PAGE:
More than 50 percent of the practicing registered nurses in Nebraska currently hold an associate degree in nursing. The meet the IOM’s goals, and their personal and professional goals for advancement, a large number of RNs must expand their education through the flexible RN to BSN program. The RN to BSN curriculum helps students develop a wide range of competencies in the care of specific populations, research skills, evidence-based practice, collaboration, and management. Students also learn quality improvement, leadership, health policy, and systems thinking to take a holistic approach to care.
Nurses who stick with their associate’s degree limit their career options. A BSN degree will open a range of new opportunities, which will also facilitate in substantial increase in salary. Bedside care is rewarding, but after many years, nurses may suffer from occupational injuries from standing long hours to lifting and supporting patients. The BSN is the key to graduate from bedside care to management, administration, education and specialty care for those who desire it. The degree coupled with years of experience in clinical care can give nurses a sizable boost in their incomes.
Those who complete the BSN are also better-prepared and more likely to enroll in advanced degree programs. Graduate education at the master’s or doctorate level prepares nurses to function as primary care providers, faculty members, researchers, and leaders in all many healthcare settings. There’s always a need for professionals to fill these high-demand roles. According to the Bureau of Labor Statistics, employment opportunities will continue to expand over the next decade as health care professionals will be needed to care for the rising tide of baby boomers.
Nebraska’s current shortage of registered nurses means there are opportunities for all nurses – including those trained at the associate’s degree level. However, sweeping changes in health care and employer perceptions can negatively impact your career if the BSN becomes the only standard for practice. Prepare for whatever may come by enrolling in an RN-to-BSN program to gain the skills and knowledge to embrace the expanded role and expectations for registered nurses.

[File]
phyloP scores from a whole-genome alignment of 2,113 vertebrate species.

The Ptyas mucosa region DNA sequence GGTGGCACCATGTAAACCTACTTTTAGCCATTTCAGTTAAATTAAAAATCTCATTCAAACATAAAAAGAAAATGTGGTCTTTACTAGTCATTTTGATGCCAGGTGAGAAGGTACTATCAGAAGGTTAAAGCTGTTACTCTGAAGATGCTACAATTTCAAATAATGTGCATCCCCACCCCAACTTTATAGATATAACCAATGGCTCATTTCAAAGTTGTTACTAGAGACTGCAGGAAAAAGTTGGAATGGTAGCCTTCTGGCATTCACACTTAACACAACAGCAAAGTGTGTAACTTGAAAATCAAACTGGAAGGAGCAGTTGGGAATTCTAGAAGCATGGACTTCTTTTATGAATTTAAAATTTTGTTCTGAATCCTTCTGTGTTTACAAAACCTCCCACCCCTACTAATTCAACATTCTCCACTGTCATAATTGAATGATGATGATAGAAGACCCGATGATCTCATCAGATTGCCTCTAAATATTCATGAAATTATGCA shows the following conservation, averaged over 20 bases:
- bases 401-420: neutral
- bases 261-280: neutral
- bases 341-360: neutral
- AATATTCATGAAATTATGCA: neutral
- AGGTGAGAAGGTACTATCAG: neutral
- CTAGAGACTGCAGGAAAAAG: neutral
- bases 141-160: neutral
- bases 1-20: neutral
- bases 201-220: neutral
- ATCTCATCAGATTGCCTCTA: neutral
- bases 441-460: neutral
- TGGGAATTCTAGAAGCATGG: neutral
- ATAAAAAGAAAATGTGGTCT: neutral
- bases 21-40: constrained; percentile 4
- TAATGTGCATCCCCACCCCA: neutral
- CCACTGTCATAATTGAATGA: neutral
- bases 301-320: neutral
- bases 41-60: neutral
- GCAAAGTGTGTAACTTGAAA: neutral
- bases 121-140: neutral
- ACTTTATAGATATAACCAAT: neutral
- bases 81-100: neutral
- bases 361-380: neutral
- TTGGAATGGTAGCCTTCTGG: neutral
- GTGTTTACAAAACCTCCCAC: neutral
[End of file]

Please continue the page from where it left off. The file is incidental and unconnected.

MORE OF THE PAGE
Requirements for Enrollment in an RN to BSN Program
A BSN is fast becoming the standard for employment at leading hospitals and clinics in Nebraska. RNs who complete the program will increase their value with employers and expand their career prospects. The program is specially designed for registered nurses with an associate’s degree or diploma in nurses to expand their knowledge in evidenced-based practice, population-centered care, research, leadership, health care policy, and healthcare systems. Most programs grant the flexibility of online study, which gives working nurses the freedom to attend classes when it is convenient.
The curriculum includes extensive clinical experiences in community health, health assessment, case management and other courses. At the conclusion of the program, graduates will be skilled in critical thinking, problem solving, and communication. Employers value these skills as they create a safer work environment and contribute to better patient outcomes.
- Have completed an associate degree in nursing from an accredited institution.
- Provide proof of an unencumbered RN license.
- Submit official transcripts
- Provide evidence of required immunizations, CPR for Health Professionals, and a background check
- Submit positive references
- Complete and submit a personal statement.
- Have a minimum GPA of 2.5
- Complete the prerequisite courses
The RN-BSN program can be completed in as little as two semesters (20 to 30 credits based on the total credit hours transferred). Resident students can expect to pay $315 per credit for tuition. The cost does not include fees and expenses for books and supplies. Financial aid packages are available to eligible students.
Nebraska RN to BSN Programs:
Fremont, NE RN-BSN programs
900 North Clarkson, Fremont, NE 68025
Lincoln, NE RN-BSN programs
Bryan College of Health Sciences
1600 South 48th Street, Lincoln, NE 68506
Nebraska Wesleyan University
5000 Saint Paul Avenue, Lincoln, NE 68504-2794
3800 South 48th Street, Lincoln, NE 68506
Omaha, NE RN-BSN programs
101 South, 42 Street, Omaha, NE 68131
Creighton University College of Nursing
2500 California Plaza, Omaha, NE 68178
Nebraska Methodist College
720 North 87th Street, Omaha, NE 68114
University of Nebraska Medical Centre
2nd and Emile, Omaha, NE 68198